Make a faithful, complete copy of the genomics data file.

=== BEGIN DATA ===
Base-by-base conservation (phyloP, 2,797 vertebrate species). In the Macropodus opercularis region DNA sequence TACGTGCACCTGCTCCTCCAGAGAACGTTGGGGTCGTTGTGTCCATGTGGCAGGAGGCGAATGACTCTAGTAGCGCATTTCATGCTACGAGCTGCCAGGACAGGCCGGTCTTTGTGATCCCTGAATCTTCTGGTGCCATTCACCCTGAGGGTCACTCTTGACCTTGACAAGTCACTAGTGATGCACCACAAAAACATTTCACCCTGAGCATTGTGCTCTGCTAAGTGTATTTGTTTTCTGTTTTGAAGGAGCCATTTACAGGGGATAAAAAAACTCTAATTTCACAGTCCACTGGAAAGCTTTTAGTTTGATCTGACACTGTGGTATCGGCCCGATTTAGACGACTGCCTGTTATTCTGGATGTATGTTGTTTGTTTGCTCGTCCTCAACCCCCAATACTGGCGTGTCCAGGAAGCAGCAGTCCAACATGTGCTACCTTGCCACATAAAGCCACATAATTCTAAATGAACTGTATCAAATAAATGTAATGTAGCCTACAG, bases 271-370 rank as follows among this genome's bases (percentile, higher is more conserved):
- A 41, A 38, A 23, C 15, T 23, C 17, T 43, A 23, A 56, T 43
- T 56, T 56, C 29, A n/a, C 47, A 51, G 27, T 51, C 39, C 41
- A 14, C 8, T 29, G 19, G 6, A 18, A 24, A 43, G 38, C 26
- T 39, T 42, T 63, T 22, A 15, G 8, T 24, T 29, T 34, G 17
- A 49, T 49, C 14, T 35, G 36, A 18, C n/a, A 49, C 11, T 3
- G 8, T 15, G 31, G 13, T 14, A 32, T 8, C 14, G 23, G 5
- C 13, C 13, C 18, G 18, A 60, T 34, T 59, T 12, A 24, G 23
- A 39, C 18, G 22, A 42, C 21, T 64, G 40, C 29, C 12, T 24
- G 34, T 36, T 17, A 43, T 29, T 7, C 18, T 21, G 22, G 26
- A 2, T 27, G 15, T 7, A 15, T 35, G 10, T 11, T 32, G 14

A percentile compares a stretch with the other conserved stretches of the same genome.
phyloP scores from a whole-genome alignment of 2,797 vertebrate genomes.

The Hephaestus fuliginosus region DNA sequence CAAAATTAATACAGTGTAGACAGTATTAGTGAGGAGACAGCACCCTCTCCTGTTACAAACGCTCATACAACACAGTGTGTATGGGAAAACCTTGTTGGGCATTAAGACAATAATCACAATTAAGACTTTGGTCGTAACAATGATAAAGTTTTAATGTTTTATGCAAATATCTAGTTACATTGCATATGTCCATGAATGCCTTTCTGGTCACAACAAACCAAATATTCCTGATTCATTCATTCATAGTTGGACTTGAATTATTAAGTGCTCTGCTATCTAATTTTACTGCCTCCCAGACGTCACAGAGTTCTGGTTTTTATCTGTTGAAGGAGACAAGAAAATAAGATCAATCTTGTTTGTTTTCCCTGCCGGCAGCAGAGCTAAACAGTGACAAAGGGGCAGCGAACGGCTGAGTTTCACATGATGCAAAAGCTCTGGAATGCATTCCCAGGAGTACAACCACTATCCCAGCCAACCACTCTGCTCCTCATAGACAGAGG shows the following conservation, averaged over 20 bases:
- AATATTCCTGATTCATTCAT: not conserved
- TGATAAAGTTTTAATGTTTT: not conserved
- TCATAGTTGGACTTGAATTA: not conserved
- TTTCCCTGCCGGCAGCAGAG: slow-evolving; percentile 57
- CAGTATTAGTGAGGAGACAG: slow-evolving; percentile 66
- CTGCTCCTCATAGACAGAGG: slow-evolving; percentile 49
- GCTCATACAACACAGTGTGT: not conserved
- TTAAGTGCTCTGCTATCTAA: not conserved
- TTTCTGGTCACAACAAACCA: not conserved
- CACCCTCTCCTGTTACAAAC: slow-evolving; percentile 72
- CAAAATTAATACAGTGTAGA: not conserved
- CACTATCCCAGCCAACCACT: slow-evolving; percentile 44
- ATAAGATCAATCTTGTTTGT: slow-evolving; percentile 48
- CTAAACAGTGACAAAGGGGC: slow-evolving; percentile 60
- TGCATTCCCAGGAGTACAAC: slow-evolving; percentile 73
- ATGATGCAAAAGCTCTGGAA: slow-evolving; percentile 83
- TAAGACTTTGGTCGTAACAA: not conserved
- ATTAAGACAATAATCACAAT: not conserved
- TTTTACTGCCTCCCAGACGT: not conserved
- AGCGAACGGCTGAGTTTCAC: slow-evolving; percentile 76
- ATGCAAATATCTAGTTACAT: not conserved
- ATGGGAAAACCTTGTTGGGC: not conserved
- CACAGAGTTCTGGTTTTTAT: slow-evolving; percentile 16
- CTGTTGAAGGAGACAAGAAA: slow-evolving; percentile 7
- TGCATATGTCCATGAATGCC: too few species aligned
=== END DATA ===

Base-by-base conservation (phyloP, 2,797 vertebrate species). In the Macropodus opercularis region DNA sequence TACGTGCACCTGCTCCTCCAGAGAACGTTGGGGTCGTTGTGTCCATGTGGCAGGAGGCGAATGACTCTAGTAGCGCATTTCATGCTACGAGCTGCCAGGACAGGCCGGTCTTTGTGATCCCTGAATCTTCTGGTGCCATTCACCCTGAGGGTCACTCTTGACCTTGACAAGTCACTAGTGATGCACCACAAAAACATTTCACCCTGAGCATTGTGCTCTGCTAAGTGTATTTGTTTTCTGTTTTGAAGGAGCCATTTACAGGGGATAAAAAAACTCTAATTTCACAGTCCACTGGAAAGCTTTTAGTTTGATCTGACACTGTGGTATCGGCCCGATTTAGACGACTGCCTGTTATTCTGGATGTATGTTGTTTGTTTGCTCGTCCTCAACCCCCAATACTGGCGTGTCCAGGAAGCAGCAGTCCAACATGTGCTACCTTGCCACATAAAGCCACATAATTCTAAATGAACTGTATCAAATAAATGTAATGTAGCCTACAG, bases 271-370 rank as follows among this genome's bases (percentile, higher is more conserved):
- A 41, A 38, A 23, C 15, T 23, C 17, T 43, A 23, A 56, T 43
- T 56, T 56, C 29, A n/a, C 47, A 51, G 27, T 51, C 39, C 41
- A 14, C 8, T 29, G 19, G 6, A 18, A 24, A 43, G 38, C 26
- T 39, T 42, T 63, T 22, A 15, G 8, T 24, T 29, T 34, G 17
- A 49, T 49, C 14, T 35, G 36, A 18, C n/a, A 49, C 11, T 3
- G 8, T 15, G 31, G 13, T 14, A 32, T 8, C 14, G 23, G 5
- C 13, C 13, C 18, G 18, A 60, T 34, T 59, T 12, A 24, G 23
- A 39, C 18, G 22, A 42, C 21, T 64, G 40, C 29, C 12, T 24
- G 34, T 36, T 17, A 43, T 29, T 7, C 18, T 21, G 22, G 26
- A 2, T 27, G 15, T 7, A 15, T 35, G 10, T 11, T 32, G 14

A percentile compares a stretch with the other conserved stretches of the same genome.
phyloP scores from a whole-genome alignment of 2,797 vertebrate genomes.

The Hephaestus fuliginosus region DNA sequence CAAAATTAATACAGTGTAGACAGTATTAGTGAGGAGACAGCACCCTCTCCTGTTACAAACGCTCATACAACACAGTGTGTATGGGAAAACCTTGTTGGGCATTAAGACAATAATCACAATTAAGACTTTGGTCGTAACAATGATAAAGTTTTAATGTTTTATGCAAATATCTAGTTACATTGCATATGTCCATGAATGCCTTTCTGGTCACAACAAACCAAATATTCCTGATTCATTCATTCATAGTTGGACTTGAATTATTAAGTGCTCTGCTATCTAATTTTACTGCCTCCCAGACGTCACAGAGTTCTGGTTTTTATCTGTTGAAGGAGACAAGAAAATAAGATCAATCTTGTTTGTTTTCCCTGCCGGCAGCAGAGCTAAACAGTGACAAAGGGGCAGCGAACGGCTGAGTTTCACATGATGCAAAAGCTCTGGAATGCATTCCCAGGAGTACAACCACTATCCCAGCCAACCACTCTGCTCCTCATAGACAGAGG shows the following conservation, averaged over 20 bases:
- AATATTCCTGATTCATTCAT: not conserved
- TGATAAAGTTTTAATGTTTT: not conserved
- TCATAGTTGGACTTGAATTA: not conserved
- TTTCCCTGCCGGCAGCAGAG: slow-evolving; percentile 57
- CAGTATTAGTGAGGAGACAG: slow-evolving; percentile 66
- CTGCTCCTCATAGACAGAGG: slow-evolving; percentile 49
- GCTCATACAACACAGTGTGT: not conserved
- TTAAGTGCTCTGCTATCTAA: not conserved
- TTTCTGGTCACAACAAACCA: not conserved
- CACCCTCTCCTGTTACAAAC: slow-evolving; percentile 72
- CAAAATTAATACAGTGTAGA: not conserved
- CACTATCCCAGCCAACCACT: slow-evolving; percentile 44
- ATAAGATCAATCTTGTTTGT: slow-evolving; percentile 48
- CTAAACAGTGACAAAGGGGC: slow-evolving; percentile 60
- TGCATTCCCAGGAGTACAAC: slow-evolving; percentile 73
- ATGATGCAAAAGCTCTGGAA: slow-evolving; percentile 83
- TAAGACTTTGGTCGTAACAA: not conserved
- ATTAAGACAATAATCACAAT: not conserved
- TTTTACTGCCTCCCAGACGT: not conserved
- AGCGAACGGCTGAGTTTCAC: slow-evolving; percentile 76
- ATGCAAATATCTAGTTACAT: not conserved
- ATGGGAAAACCTTGTTGGGC: not conserved
- CACAGAGTTCTGGTTTTTAT: slow-evolving; percentile 16
- CTGTTGAAGGAGACAAGAAA: slow-evolving; percentile 7
- TGCATATGTCCATGAATGCC: too few species aligned